25 ‘Now his elder son was in the field; and when he came and approached the house, he heard music and dancing. 26He called one of the slaves and asked what was going on. 27He replied, “Your brother has come, and your father has killed the fatted calf, because he has got him back safe and sound.” 28Then he became angry and refused to go in. His father came out and began to plead with him. 29But he answered his father, “Listen! For all these years I have been working like a slave for you, and I have never disobeyed your command; yet you have never given me even a young goat so that I might celebrate with my friends. 30But when this son of yours came back, who has devoured your property with prostitutes, you killed the fatted calf for him!” 31Then the father said to him, “Son, you are always with me, and all that is mine is yours. 32But we had to celebrate and rejoice, because this brother of yours was dead and has come to life; he was lost and has been found.” ’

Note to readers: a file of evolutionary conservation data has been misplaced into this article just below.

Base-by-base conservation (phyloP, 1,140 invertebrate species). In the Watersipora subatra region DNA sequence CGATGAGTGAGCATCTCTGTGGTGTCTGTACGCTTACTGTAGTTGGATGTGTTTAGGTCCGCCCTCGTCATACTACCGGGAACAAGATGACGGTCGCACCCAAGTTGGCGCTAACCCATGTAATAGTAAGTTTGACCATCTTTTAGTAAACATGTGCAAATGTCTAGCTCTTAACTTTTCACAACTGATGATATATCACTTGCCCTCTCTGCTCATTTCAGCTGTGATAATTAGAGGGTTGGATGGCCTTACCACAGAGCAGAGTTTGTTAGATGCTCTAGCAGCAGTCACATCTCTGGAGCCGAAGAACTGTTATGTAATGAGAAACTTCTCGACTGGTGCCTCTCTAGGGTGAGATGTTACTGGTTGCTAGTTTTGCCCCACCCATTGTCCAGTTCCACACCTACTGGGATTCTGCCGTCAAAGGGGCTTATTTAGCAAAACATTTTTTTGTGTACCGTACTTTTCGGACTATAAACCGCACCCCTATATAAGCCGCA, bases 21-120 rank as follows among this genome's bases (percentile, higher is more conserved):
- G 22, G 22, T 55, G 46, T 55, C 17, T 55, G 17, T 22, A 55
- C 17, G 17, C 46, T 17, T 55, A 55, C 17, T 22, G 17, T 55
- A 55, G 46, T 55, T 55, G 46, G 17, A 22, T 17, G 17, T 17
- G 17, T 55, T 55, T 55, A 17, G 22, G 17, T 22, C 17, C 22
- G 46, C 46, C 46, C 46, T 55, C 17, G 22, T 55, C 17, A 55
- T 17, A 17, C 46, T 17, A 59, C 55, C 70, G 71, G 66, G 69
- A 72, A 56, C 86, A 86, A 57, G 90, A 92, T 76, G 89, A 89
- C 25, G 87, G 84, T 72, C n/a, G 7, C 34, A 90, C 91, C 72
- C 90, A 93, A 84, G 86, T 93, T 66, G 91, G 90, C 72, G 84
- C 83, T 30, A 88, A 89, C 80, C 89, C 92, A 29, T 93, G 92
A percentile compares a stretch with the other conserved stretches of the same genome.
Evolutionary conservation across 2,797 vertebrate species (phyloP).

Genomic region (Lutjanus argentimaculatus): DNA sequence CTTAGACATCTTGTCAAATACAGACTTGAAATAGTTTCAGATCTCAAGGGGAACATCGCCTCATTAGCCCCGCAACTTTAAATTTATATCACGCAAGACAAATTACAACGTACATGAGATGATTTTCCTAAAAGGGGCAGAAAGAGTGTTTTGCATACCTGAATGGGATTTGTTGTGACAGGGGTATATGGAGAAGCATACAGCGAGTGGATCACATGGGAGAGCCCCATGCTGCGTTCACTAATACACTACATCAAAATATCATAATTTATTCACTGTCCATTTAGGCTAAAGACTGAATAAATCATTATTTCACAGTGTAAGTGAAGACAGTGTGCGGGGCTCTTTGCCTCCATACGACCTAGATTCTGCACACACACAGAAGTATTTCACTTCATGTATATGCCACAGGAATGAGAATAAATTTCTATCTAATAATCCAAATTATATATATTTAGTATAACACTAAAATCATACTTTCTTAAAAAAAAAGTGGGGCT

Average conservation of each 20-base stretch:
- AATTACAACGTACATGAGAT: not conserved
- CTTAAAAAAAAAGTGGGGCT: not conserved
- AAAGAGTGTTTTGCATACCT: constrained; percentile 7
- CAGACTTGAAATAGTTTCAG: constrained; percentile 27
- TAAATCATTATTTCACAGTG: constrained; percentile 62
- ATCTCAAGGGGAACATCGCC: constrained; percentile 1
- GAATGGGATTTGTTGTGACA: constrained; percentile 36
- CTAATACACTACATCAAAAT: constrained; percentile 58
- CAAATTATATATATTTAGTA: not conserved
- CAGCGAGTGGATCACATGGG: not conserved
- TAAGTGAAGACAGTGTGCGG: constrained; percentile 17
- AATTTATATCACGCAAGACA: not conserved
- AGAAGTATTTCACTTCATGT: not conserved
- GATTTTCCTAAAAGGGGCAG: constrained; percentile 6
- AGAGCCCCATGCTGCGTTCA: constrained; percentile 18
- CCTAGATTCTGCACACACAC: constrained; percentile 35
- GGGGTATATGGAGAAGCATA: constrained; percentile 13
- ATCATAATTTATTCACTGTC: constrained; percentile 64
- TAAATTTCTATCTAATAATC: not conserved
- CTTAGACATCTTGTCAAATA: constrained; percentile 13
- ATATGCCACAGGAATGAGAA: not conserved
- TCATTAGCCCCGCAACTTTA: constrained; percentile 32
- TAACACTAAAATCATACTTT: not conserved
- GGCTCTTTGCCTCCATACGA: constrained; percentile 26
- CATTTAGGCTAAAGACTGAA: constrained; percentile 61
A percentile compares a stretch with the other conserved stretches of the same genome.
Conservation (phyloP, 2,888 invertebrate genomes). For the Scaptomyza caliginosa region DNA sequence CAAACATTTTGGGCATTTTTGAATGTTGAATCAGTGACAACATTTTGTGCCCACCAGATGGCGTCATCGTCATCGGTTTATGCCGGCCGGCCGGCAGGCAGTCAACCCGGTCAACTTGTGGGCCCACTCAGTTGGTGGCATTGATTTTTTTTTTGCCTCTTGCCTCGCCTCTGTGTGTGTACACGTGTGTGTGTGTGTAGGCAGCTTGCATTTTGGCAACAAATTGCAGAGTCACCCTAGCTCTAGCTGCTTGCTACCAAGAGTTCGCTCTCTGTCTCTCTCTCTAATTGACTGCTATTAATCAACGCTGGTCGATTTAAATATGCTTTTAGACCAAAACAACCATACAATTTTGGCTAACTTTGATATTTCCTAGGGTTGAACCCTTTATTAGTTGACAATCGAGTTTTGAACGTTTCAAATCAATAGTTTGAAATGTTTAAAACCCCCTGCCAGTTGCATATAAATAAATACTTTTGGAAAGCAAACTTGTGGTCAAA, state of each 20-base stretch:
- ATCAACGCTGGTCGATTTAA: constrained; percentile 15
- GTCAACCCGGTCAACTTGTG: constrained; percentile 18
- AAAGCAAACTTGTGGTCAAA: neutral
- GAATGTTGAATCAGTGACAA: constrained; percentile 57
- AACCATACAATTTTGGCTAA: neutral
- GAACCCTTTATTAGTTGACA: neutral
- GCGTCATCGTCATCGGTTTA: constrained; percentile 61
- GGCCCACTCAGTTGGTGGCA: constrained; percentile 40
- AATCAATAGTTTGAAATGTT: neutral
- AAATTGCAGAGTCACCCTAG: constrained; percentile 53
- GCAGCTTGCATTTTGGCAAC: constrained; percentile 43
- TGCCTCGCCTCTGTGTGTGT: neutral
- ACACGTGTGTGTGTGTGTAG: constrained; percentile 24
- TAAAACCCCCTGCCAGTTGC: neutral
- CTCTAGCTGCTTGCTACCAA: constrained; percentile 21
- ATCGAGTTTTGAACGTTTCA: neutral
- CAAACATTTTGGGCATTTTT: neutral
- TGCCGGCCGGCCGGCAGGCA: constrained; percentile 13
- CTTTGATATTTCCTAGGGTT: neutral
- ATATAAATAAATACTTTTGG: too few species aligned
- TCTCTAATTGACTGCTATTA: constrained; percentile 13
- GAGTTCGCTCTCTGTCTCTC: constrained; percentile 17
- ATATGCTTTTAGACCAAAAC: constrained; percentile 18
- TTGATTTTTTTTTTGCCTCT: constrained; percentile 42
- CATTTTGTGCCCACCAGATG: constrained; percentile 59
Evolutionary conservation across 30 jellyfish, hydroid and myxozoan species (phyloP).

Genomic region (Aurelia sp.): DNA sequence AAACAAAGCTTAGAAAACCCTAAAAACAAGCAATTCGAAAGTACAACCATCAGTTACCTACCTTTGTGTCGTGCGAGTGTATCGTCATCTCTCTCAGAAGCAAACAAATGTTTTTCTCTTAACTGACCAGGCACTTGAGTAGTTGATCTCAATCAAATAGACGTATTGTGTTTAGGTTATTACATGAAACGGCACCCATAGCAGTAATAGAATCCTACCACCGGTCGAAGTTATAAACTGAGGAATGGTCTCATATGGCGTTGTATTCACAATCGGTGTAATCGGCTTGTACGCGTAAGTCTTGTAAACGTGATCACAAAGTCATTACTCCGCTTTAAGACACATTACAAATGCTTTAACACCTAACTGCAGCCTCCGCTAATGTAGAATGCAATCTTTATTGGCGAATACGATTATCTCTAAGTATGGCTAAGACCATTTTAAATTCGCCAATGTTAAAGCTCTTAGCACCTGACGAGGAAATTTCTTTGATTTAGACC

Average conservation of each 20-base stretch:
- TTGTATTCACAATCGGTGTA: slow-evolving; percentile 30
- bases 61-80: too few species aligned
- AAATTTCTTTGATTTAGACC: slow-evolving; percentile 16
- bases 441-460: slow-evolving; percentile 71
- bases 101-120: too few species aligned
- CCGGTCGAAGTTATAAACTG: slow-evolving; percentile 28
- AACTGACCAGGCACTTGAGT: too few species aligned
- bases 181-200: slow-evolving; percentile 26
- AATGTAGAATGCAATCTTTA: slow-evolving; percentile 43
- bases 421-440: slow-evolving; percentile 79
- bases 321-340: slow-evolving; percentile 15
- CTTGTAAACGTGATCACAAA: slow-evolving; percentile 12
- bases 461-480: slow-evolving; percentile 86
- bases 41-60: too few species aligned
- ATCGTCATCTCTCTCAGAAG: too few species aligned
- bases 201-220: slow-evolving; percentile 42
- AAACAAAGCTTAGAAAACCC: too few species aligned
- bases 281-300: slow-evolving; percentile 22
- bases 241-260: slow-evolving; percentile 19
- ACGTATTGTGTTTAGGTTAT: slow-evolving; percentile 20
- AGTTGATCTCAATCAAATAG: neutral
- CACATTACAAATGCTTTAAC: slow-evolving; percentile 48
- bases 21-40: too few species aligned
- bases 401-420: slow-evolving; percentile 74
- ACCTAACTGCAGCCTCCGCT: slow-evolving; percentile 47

This is the Word of the Lord. Thanks be to God.
This parable used to be a simple one for me. But some new voices I’ve been reading did the equivalent of throwing my tidy stack of well-researched papers to the wind as I prepared this sermon. I realized how often I have parroted problematic interpretations of this parable without thinking twice about it.